Fructose -- Found In High-fructose Corn Syrup, Sugar -- Sets Table For Weight Gain Without Warning
too much fructose can induce leptin resistance, a condition that can
easily lead to becoming overweight when combined with a high-fat,
high-calorie diet, according to a new study.
previous studies have shown that being leptin resistant can lead to
rapid weight gain on a high-fat, high-calorie diet, this is the first
study to show that leptin resistance can develop as a result of high
fructose consumption. The study also showed for the first time that
leptin resistance can develop silently, that is, with little indication
that it is happening.
study was carried out by Alexandra Shapiro, Wei Mu, Carlos Roncal,
Kit-Yan Cheng, Richard J. Johnson and Philip J. Scarpace, all at the
University of Florida College of Medicine in Gainesville.
is a hormone that plays a role in helping the body to balance food
intake with energy expenditure. When leptin isn’t working –
that is, when the body no longer responds to the leptin it produces
– it’s called leptin resistance. Leptin resistance is
associated with weight gain and obesity in the face of a high-fat,
has been a growing problem in the U.S. and in other parts of the world
and fructose has been suspected of playing a role. Fructose is the
sugar found in fruit, but it’s not the normal consumption of
fruit that is the problem. Table sugar and high-fructose corn syrup are
about 50% fructose and these ingredients have become increasingly
common in many foods and beverages. With sugar and high-fructose corn
syrup being added to many foods, people now eat much more fructose than
University of Florida researchers hypothesized that a high-fructose
diet could lead to leptin resistance, which in turn could lead to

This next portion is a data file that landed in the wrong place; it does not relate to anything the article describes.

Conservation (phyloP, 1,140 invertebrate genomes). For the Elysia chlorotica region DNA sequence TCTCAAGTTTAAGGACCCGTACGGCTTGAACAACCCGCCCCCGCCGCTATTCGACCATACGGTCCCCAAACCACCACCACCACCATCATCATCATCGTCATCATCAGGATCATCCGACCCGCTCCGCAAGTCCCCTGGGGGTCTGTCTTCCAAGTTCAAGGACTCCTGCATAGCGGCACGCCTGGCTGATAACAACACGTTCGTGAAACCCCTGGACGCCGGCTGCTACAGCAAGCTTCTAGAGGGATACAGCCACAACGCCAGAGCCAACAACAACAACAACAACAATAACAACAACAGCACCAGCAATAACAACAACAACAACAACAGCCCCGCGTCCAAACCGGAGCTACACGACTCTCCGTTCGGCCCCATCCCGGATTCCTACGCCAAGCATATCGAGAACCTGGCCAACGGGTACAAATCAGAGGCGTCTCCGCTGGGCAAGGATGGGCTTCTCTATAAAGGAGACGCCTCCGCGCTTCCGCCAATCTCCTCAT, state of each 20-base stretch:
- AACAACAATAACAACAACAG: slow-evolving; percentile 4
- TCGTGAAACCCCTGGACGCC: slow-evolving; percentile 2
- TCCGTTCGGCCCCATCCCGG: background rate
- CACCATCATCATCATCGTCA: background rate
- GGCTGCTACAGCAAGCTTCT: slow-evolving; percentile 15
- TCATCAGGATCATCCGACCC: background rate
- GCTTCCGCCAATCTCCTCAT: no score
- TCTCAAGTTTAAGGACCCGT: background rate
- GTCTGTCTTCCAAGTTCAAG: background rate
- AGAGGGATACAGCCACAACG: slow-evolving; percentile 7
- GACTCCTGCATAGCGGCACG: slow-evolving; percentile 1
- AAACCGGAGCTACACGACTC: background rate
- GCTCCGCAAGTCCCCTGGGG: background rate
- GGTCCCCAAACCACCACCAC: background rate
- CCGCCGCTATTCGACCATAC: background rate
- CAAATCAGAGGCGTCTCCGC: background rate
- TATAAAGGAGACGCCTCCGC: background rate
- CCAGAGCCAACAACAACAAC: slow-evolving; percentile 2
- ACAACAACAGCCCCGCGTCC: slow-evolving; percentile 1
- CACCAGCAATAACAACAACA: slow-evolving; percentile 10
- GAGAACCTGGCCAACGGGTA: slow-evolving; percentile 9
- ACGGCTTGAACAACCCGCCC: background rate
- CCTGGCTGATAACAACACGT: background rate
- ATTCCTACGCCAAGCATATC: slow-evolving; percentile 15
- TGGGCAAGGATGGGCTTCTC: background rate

exacerbated weight gain in the face of a high-fat, high-calorie diet, a
typical diet in industrialized countries. To test their hypothesis, the
research team performed a study with two groups of rats. They fed both
groups the same diet, with one important exception: one group consumed
a lot of fructose while the other received no fructose.
these six months, there were no differences in food intake, body
weight, and body fat between rats on the high-fructose and the rats on
the fructose-free diets. In addition, there was no difference between
the two groups in the levels of leptin, glucose, cholesterol or insulin
found in their blood. There was only one difference at the end of the
six months: The rats on the high-fructose diet had higher levels of
triglycerides in their blood.
researchers next tested the animals to see if they were leptin
resistant. They injected all the animals with leptin, to see if they
would respond by eating less. Animals whose leptin response is
functioning normally will lower their food intake. The researchers
discovered that the rats on the high-fructose diet were leptin
resistant, that is, they did not lower their food intake when given
leptin. The no-fructose animals responded normally to leptin by eating
first six months of the study showed that leptin resistance can develop
silently. "Usually, leptin resistance is associated with obesity, but
in this case, leptin resistance developed without obesity," Shapiro
said. "This was very surprising."
seen that leptin resistance could develop silently, the researchers
next wanted to find out what would happen if they switched the rats to
a high-fat, high-calorie diet – the kind many Americans eat. They
found that the animals exposed to the high-fructose diet, the leptin
resistant rats, ate more and gained much more weight and fat than the
leptin responsive animals on the fructose-free diet. All told, this
study showed that leptin resistance can:
- develop by eating a lot of fructose
- develop silently, that is, with very little indication it is happening
- result in weight gain when paired with a high fat, calorie dense diet
said the study suggests it is the interaction between consumption of
large amounts of fructose-containing foods and eating a high-fat,
high-calorie diet that produces the weight gain. "This study may
explain how the global increase in fructose consumption is related to
the current obesity epidemic," Shapiro said.
researchers hypothesize that the elevation in triglycerides produced by
fructose prevented leptin from reaching the brain. If leptin does not
reach the brain, the brain will not send out the signal to stop eating.
presence of high fructose alters the way leptin works, fooling the
brain so that it ignores leptin," Scarpace said. Consumers should be
cautious about what they eat, checking labels to see how much sugar the
items contain, Shapiro said.
For more information on the American Physiological Society, www.the-aps.org.